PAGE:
Please use this identifier to cite or link to this item:
Title: Tuberculosis in UK cities: workload and effectiveness of tuberculosis control programmes
Authors: Bothamley, G.H.
Kruijshaar, M.E.
Kunst, H.
Woltmann, Gerrit
Cotton, M.
Saralaya, D.
Woodhead, M.A.
Watson, J.P.
Chapman, A.L.N.
First Published: 28-Nov-2011
Publisher: BioMed Central Ltd
Citation: BMC Public Health, 2011, 11 : 896
Abstract: Background: Tuberculosis (TB) has increased within the UK and, in response, targets for TB control have been set and interventions recommended. The question was whether these had been implemented and, if so, had they been effective in reducing TB cases. Methods: Epidemiological data were obtained from enhanced surveillance and clinics. Primary care trusts or TB clinics with an average of > 100 TB cases per year were identified and provided reflections on the reasons for any change in their local incidence, which was compared to an audit against the national TB plan. Results: Access to data for planning varied (0-22 months). Sputum smear status was usually well recorded within the clinics. All cities had TB networks, a key worker for each case, free treatment and arrangements to treat HIV co-infection. Achievement of targets in the national plan correlated well with change in workload figures for the commissioning organizations (Spearman's rank correlation R = 0.8, P < 0.01) but not with clinic numbers. Four cities had not achieved the target of one nurse per 40 notifications (Birmingham, Bradford, Manchester and Sheffield). Compared to other cities, their loss to follow-up during treatment was usually > 6% (χ[superscript 2] = 4.2, P < 0.05), there was less TB detected by screening and less outreach. Manchester was most poorly resourced and showed the highest rate of increase of TB. Direct referral from radiology, sputum from primary care and outreach workers were cited as important in TB control. Conclusion: TB control programmes depend on adequate numbers of specialist TB nurses for early detection and case-holding.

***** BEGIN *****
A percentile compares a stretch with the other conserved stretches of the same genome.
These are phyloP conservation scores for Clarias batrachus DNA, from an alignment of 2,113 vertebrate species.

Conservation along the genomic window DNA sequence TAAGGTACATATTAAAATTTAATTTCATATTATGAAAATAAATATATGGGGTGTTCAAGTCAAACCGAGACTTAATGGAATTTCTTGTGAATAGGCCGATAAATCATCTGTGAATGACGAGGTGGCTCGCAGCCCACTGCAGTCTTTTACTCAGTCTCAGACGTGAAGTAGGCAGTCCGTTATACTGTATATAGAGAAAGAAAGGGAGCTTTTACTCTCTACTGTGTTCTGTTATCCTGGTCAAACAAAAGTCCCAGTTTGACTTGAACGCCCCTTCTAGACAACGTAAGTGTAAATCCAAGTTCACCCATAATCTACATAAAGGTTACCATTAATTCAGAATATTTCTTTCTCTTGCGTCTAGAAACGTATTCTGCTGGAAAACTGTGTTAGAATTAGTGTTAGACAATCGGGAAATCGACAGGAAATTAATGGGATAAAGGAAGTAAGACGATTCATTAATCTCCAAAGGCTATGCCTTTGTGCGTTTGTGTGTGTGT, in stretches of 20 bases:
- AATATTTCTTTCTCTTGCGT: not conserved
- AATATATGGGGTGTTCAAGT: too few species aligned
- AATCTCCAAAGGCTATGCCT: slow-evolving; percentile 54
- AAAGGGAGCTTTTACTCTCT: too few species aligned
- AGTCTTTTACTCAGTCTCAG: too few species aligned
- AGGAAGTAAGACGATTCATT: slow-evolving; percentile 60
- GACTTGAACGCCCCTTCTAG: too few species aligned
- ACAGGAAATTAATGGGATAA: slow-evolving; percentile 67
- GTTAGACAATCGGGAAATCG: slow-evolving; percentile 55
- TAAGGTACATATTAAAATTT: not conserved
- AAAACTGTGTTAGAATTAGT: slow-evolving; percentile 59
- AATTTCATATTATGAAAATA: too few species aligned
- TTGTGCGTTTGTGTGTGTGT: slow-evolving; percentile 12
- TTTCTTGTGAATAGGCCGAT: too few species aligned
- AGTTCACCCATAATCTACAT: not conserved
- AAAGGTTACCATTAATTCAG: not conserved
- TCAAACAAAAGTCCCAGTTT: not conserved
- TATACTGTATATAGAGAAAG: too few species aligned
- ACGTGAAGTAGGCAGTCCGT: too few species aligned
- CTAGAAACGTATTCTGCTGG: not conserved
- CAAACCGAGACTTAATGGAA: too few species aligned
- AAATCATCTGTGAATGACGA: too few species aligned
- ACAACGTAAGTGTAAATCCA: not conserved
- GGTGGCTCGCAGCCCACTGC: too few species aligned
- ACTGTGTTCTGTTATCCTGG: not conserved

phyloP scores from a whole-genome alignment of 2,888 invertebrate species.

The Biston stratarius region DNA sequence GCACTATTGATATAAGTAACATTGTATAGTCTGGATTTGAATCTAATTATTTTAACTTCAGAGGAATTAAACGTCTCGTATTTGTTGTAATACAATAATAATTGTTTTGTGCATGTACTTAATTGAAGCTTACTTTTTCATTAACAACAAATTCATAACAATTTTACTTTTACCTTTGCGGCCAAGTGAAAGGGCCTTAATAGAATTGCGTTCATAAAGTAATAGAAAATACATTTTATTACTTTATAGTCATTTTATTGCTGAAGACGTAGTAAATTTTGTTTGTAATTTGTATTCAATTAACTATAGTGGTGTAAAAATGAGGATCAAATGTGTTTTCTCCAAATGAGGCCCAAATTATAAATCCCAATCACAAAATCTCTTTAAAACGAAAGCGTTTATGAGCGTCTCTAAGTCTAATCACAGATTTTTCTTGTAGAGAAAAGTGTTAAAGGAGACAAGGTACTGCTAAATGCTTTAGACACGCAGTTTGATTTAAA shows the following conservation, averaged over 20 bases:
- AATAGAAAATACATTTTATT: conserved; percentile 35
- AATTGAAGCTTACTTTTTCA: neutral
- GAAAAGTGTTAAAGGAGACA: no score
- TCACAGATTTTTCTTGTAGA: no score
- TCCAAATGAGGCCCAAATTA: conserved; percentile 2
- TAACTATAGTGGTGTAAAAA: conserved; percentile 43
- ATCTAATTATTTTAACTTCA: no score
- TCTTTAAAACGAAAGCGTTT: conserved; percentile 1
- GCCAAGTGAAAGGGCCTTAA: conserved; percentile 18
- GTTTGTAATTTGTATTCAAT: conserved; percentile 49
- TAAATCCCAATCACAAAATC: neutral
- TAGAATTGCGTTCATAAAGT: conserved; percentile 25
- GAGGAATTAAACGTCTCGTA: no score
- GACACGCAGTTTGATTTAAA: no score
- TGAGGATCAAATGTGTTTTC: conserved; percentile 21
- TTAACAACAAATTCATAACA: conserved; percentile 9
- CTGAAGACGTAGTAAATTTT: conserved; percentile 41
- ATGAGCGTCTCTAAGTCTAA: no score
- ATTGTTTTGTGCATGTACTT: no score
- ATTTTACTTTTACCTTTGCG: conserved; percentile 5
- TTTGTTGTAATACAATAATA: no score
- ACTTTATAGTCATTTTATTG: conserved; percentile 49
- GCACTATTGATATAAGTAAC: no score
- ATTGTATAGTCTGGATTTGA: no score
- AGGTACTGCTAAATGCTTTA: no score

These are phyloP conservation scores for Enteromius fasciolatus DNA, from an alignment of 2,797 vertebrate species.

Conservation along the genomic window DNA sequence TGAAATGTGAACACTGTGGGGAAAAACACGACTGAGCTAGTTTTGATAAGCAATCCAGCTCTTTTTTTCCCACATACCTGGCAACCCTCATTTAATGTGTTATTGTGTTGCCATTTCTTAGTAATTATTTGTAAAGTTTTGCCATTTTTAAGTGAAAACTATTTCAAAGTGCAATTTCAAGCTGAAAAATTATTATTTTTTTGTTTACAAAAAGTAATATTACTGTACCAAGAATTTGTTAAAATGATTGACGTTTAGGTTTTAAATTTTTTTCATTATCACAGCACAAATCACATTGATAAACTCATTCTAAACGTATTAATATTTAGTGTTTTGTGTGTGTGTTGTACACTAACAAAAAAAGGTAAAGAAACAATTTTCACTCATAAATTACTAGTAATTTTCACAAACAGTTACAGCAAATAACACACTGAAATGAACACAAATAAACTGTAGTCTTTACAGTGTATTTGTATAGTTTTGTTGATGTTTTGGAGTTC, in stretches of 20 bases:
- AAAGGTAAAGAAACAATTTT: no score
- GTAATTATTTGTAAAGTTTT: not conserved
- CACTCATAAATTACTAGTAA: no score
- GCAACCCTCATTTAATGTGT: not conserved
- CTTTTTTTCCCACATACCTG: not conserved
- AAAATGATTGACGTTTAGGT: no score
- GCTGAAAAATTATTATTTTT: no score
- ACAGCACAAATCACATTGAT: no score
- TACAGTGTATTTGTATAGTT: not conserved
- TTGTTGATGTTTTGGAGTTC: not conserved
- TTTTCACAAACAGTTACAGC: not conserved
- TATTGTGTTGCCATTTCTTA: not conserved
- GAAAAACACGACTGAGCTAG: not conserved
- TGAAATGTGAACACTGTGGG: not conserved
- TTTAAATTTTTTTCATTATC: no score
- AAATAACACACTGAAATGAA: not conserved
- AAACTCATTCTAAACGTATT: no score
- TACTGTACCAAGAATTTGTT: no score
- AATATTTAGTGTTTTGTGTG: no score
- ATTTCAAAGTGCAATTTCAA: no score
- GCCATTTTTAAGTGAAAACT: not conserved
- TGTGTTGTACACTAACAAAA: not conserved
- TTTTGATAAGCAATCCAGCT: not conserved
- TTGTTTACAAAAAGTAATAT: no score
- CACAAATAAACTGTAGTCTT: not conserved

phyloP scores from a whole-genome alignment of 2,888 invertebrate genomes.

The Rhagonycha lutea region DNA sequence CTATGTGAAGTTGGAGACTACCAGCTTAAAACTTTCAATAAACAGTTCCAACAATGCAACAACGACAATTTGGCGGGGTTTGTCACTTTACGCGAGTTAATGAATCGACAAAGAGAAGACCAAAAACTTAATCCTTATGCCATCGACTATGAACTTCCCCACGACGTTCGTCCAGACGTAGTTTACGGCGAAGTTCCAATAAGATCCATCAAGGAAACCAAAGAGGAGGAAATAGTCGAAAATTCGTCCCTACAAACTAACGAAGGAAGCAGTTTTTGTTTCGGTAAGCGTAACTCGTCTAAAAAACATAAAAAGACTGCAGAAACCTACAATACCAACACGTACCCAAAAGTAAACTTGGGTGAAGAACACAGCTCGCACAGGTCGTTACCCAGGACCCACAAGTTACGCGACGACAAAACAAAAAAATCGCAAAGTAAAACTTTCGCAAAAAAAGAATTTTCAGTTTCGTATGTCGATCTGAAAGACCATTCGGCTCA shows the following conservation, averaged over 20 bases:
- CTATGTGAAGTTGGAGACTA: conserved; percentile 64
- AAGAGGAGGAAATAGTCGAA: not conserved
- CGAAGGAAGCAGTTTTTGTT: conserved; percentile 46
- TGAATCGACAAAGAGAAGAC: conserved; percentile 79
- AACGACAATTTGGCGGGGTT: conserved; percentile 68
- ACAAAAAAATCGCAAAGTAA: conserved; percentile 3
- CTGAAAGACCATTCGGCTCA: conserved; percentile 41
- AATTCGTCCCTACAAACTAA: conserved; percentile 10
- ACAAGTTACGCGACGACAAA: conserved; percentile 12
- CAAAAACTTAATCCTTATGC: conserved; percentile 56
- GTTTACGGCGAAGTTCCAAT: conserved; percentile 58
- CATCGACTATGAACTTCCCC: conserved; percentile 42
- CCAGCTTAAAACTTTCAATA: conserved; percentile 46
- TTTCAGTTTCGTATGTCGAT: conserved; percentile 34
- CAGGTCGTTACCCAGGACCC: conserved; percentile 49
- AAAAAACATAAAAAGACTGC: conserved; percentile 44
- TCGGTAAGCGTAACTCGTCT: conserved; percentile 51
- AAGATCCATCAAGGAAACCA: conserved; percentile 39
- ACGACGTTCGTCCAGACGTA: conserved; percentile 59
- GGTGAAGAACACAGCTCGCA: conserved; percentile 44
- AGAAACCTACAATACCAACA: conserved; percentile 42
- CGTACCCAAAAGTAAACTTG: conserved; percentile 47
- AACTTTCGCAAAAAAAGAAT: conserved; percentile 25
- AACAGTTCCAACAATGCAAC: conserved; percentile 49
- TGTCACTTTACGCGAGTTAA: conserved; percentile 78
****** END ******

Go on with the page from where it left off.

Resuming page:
DOI Link: 10.1186/1471-2458-11-896
eISSN: 1471-2458
Version: Publisher Version
Status: Peer-reviewed
Type: Journal Article
Rights: Copyright © 2011 Bothamley et al; licensee BioMed Central Ltd. This is an Open Access article distributed under the terms of the Creative Commons Attribution License (, which permits unrestricted use, distribution, and reproduction in any medium, provided the original work is properly cited.
Appears in Collections:Published Articles, Dept. of Health Sciences

Files in This Item:
File Description SizeFormat 
10.1186_1471-2458-11-896.pdf586.17 kBAdobe PDFView/Open

Items in LRA are protected by copyright, with all rights reserved, unless otherwise indicated.